My politically middle of the road buddy Chaz (centrist does not seem to really fit) has a piece on education falling apart in Venezuela, the socialist country conservatives love to point to when they want to scare Americans about Bernie Sanders being elected President of the United States. Why is Chaz doing a "Venezuela education is collapsing" piece? It's not normally his domain. It could be because socialism is doing better in the polls here than in the past. It was great to see Norm Scott (Ed Notes) leave a comment on the Chaz Venezuela piece.
I then went over to EdNotes where my left leaning friend Norm Scott has a piece citing a conservative New York Times columnist, Ross Douthat, making a case for Bernie.
From Ross Douthat via Norm:
The state of the Democratic field reflects the weaknesses of the individual candidates, but it also reflects the heterogenous nature of the Democratic coalition, whose electorate has many more demographic divisions than the mostly white and middle-class and aging G.O.P., and therefore occasionally resembles the 19th-century Hapsburg empire in the challenge it poses to aspiring leaders.
I like the Hapsburg analogy. That can be a bit of a warning about our future also as that Austrian Empire didn't end too well but that is a story for another day.
Back to Douthat:
If you are a wavering Democrat concerned about both party unity and ultimate electability, about exciting all the diverse factions of your base while also competing for the disaffected, both the relative breadth of Bernie’s primary coalition and his decent polling among non-voters and Obama-Trump voters are reasons to give him another look.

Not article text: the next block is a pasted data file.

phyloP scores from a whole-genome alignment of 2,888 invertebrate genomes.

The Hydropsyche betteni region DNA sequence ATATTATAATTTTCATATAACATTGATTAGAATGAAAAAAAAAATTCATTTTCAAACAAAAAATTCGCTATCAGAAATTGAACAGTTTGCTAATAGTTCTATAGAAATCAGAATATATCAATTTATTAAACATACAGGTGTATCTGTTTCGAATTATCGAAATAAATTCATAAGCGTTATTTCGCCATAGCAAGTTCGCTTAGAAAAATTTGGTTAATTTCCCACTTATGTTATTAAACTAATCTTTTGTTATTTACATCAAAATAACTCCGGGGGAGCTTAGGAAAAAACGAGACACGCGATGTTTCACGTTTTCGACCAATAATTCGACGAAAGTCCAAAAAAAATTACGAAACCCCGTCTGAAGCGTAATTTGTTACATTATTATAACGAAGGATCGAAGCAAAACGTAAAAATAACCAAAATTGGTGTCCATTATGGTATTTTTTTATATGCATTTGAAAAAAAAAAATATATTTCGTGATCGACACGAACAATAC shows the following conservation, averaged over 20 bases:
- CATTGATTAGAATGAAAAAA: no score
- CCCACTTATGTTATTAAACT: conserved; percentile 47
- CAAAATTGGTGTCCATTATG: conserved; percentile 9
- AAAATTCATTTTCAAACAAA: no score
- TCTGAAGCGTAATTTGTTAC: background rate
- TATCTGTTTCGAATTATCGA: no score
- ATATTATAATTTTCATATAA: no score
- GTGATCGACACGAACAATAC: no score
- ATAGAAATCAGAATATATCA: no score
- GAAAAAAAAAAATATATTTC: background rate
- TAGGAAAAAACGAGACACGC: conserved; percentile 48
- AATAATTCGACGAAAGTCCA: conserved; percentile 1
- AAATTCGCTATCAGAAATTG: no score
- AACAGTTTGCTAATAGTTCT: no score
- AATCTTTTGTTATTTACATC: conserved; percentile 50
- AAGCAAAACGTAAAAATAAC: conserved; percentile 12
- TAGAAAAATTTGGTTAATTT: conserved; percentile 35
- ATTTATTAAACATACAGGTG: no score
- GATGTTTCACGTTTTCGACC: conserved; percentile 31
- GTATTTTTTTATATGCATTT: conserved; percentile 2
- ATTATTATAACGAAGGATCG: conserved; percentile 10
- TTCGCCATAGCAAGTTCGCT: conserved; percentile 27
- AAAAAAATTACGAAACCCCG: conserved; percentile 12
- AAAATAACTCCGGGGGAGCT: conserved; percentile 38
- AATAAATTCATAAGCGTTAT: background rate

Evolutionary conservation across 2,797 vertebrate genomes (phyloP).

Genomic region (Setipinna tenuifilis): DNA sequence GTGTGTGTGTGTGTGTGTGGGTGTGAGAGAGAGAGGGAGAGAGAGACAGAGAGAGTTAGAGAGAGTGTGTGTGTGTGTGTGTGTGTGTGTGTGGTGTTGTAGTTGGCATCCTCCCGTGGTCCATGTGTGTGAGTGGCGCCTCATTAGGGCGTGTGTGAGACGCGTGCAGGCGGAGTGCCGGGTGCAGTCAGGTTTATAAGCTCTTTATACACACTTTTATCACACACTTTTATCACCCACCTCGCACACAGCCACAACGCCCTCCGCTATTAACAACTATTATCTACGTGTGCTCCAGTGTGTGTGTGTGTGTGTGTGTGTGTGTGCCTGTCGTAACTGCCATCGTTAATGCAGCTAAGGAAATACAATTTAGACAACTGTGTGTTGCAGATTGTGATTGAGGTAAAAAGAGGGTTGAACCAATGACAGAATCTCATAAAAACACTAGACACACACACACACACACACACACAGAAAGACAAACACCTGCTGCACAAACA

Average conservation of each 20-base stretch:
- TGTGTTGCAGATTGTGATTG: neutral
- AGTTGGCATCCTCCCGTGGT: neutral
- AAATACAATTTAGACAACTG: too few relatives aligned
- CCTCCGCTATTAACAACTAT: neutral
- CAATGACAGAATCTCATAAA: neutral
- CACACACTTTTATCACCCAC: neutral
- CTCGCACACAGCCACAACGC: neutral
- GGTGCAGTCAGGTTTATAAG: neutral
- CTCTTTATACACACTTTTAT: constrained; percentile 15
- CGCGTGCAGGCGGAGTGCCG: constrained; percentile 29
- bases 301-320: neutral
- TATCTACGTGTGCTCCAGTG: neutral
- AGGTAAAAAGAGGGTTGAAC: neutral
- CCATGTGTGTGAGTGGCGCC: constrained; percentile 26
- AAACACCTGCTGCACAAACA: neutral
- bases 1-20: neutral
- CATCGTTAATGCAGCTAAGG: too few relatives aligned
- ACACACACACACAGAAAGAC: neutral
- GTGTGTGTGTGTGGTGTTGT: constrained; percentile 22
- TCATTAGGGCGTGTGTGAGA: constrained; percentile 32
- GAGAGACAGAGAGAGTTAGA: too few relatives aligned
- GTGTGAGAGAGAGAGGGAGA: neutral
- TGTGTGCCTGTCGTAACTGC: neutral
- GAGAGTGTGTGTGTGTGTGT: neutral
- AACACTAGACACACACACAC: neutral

He’s still a social liberal, of course, and he isn’t in the culturally conservative/economic populist quadrant where so many unrepresented voters reside. But for the kind of American who is mostly with the Democrats on economics but wary of progressivism’s zest for culture war, Sanders’s socialism might be strangely reassuring — as a signal of what he actually cares about, and what battles he might eschew for the sake of his anti-plutocratic goals. (At the very least he’s no more radical on an issue like abortion than a studied moderate like Mayor Pete.)
This is why, despite technically preferring a moderate like Biden or Amy Klobuchar, I keep coming back to the conservative’s case for Bernie — which rests on the perhaps-wrong but still attractive supposition that he’s the liberal most likely to spend all his time trying to tax the rich and leave cultural conservatives alone.
I would like to say to my conservative, middle of the road and apolitical friends and family that what Bernie is offering is really a return to the working and middle class friendly Franklin D Roosevelt tradition of the Democratic Party.
As for the we are going to become Venezuela crowd, how about comparing us to democratic socialist Norway as an alternative?